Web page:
And the software of Chinese weapons systems, command and control, and intelligence systems is only one possible vector of attack on cyber systems. There are seven others: the hardware, the payload, the networks, the power supply, the personnel, the policy chain, and the information ecosystem. In all eight vectors of attack, the United States would not stake everything on a single cyber assault and sit back while Chinese IT specialists found one piece of malware.
The United States would plan sustained multi-phase and multi-vector cyber attacks, supported by a variety of non-cyber information operations, which would prevent the relatively weak Chinese cyber defenses from having the luxury of quickly reversing those particular attacks they were able to identify in a timely fashion.
The second questionable statement in the Rand study is that “cyber operations almost never involve force-on-force confrontations.” In the U.S. military strategy, most cyber attacks are reserved exclusively for force-on-force confrontations. Thomas Rid’s book Cyber War Will Not Take Place points us very firmly away from acceptance of this statement by the Rand authors.
The 2015 Vision Statement by the Commander of U.S. Cyber Command, Admiral Mike Rogers, titled “Beyond the Build,” talks of the aim of providing cyber options for all phases of operations, meaning all force-on-force confrontations.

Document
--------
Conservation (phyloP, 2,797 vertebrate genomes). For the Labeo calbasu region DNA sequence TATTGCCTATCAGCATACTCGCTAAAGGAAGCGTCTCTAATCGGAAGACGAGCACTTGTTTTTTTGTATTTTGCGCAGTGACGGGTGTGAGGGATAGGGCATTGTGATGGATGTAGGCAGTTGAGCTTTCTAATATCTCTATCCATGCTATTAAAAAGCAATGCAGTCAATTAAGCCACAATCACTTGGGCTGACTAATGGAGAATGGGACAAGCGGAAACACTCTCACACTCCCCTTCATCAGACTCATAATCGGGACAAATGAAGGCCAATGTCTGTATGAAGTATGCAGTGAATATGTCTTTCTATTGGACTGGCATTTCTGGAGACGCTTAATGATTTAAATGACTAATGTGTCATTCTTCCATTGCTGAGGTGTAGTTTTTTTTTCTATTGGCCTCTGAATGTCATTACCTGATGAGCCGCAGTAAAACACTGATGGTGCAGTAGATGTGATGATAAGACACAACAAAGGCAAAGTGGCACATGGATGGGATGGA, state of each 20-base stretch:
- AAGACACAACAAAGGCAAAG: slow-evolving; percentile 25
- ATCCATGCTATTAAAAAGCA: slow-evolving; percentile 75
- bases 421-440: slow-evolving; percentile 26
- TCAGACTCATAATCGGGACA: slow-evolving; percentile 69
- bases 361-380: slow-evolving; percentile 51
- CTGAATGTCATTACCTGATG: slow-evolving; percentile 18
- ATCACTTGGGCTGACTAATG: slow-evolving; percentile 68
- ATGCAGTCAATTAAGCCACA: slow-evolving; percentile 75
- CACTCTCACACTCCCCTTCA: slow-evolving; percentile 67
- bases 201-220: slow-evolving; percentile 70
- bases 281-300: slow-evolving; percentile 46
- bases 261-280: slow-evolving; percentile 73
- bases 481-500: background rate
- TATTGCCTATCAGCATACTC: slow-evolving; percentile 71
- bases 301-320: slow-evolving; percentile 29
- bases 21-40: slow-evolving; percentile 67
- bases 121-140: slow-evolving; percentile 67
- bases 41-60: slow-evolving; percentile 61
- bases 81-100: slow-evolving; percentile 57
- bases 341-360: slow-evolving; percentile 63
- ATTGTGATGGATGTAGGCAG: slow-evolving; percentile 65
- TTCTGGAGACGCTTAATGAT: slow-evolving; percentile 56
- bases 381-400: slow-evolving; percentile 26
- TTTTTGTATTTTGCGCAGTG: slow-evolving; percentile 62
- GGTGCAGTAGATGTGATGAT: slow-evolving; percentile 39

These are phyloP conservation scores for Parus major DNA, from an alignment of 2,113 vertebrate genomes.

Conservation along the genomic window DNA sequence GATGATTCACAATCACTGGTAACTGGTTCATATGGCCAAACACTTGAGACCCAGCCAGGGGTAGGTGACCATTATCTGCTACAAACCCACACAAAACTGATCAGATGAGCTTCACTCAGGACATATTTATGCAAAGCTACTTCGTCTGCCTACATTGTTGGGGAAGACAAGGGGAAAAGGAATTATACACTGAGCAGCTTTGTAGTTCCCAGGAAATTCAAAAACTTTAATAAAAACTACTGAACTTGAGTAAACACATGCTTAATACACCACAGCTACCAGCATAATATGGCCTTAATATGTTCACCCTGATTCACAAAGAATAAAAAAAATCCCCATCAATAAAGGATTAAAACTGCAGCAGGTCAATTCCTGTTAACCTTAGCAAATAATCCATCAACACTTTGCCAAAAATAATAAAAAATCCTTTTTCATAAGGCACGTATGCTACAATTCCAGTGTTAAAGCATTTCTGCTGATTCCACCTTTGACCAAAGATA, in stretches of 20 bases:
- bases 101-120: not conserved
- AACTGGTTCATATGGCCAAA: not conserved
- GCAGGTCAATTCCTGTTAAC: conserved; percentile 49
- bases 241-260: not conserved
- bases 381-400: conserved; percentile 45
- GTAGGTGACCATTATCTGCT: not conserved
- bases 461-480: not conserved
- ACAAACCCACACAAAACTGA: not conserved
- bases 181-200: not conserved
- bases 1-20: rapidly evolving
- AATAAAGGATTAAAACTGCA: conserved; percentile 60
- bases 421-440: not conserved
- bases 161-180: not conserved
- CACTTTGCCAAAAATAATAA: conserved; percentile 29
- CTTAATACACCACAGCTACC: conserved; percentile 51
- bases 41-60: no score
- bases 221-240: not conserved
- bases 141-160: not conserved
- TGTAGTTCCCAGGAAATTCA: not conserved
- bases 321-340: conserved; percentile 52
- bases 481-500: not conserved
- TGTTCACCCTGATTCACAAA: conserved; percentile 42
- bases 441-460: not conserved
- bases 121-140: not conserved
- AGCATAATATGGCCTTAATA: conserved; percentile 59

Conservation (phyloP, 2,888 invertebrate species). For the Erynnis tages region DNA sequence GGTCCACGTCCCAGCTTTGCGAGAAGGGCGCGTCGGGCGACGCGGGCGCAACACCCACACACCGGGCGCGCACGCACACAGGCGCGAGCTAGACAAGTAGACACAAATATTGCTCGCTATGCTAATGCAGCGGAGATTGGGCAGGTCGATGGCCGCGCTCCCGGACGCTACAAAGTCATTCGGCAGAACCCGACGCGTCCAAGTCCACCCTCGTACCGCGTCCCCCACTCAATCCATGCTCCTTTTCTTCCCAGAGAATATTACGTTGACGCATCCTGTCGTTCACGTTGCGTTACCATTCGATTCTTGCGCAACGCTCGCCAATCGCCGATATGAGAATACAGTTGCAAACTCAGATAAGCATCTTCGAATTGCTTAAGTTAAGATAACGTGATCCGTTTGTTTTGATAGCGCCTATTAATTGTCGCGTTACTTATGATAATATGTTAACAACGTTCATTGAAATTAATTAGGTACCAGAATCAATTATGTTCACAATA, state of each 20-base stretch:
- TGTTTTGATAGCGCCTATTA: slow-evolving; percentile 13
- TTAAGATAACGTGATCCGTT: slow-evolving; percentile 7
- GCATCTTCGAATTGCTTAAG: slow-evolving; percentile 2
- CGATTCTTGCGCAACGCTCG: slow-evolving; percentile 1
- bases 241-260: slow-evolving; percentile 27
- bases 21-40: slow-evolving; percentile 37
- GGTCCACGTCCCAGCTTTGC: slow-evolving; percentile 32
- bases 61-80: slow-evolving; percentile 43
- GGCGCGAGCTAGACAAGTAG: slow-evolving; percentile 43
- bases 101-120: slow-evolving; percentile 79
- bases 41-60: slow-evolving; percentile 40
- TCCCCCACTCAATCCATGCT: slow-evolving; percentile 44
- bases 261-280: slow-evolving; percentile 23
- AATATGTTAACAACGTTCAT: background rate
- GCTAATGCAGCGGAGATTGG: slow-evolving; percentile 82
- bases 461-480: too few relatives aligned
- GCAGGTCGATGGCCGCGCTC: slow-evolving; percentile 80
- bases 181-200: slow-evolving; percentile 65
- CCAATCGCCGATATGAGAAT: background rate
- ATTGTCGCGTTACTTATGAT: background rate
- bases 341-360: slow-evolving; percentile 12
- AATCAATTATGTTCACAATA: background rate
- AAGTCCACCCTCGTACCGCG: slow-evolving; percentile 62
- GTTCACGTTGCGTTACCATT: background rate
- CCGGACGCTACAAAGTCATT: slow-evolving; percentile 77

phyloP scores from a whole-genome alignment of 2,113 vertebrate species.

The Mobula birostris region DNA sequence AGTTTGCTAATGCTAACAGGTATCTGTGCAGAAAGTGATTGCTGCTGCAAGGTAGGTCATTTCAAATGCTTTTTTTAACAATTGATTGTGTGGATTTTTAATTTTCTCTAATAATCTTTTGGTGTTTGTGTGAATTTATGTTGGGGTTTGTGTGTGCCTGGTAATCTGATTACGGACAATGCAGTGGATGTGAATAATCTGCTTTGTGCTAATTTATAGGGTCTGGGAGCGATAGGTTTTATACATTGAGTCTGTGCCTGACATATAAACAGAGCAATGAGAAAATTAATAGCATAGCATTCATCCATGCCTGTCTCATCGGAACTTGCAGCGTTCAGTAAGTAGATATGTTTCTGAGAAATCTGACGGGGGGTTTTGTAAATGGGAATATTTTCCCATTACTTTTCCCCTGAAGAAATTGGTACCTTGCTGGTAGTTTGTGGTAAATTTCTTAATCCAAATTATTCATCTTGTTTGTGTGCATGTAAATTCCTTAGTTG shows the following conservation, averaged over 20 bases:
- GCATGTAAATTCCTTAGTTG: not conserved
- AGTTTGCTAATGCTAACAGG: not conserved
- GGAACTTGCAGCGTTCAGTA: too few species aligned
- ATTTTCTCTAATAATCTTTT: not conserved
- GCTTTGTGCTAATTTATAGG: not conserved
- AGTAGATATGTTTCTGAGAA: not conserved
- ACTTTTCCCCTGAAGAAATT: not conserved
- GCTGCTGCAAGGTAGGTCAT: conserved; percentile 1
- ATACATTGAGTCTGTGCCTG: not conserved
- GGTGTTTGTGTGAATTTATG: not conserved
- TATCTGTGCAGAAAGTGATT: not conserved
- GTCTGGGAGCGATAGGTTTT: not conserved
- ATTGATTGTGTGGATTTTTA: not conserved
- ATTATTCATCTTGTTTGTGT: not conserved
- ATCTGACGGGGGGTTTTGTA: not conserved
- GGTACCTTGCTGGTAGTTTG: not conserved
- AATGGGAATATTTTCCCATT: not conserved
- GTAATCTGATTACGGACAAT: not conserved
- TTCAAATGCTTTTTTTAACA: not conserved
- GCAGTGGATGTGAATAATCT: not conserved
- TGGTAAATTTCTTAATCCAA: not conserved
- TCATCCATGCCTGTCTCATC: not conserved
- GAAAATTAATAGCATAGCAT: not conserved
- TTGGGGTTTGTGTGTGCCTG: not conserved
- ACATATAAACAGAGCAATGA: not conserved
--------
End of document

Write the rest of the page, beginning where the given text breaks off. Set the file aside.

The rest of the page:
In fact, the authors appear to recognize this later in the conclusion of the relevant chapter when they say that “Cyber warfare matters only to the extent that it affects the outcome of other military operations.” The authors also recognize this in their very strong analysis of possible cyber attacks on the logistics capability of an enemy.
The authors analyze “strategic cyber warfare” (a dubious concept anyway) and “operational cyber warfare” but they focus the latter topic narrowly around logistics. Their treatment of attacks on command and control or deployed weapons systems is more in the realm of “may or may not” have decisive effect.
The authors also note correctly that attacks on Chinese air defense and intelligence and surveillance assets “are most likely to be successful early in a conflict.” This, in fact, is the very reason why the United States would seek to maximize disabling cyber attacks against any military cyber systems if such attacks could degrade China’s ability to achieve its war aims.
The analytical shortcoming is compounded in the report’s analysis of classic kinetic modes of warfare such as naval and air combat. It assumes for the most part that extant capability and platforms in the navies and air forces can all make it to the front line and that none of their preparedness has been in any way degraded by cyber attacks on the platforms themselves, the command and control systems guiding them, or real time intelligence feeds on which their combat effectiveness may depend.
It is now time to focus more on the ways in which cyber military capability can transform military power in wartime. As China’s Military Strategy published in 2015 says: “Outer space and cyber space have become new commanding heights in strategic competition among all parties.”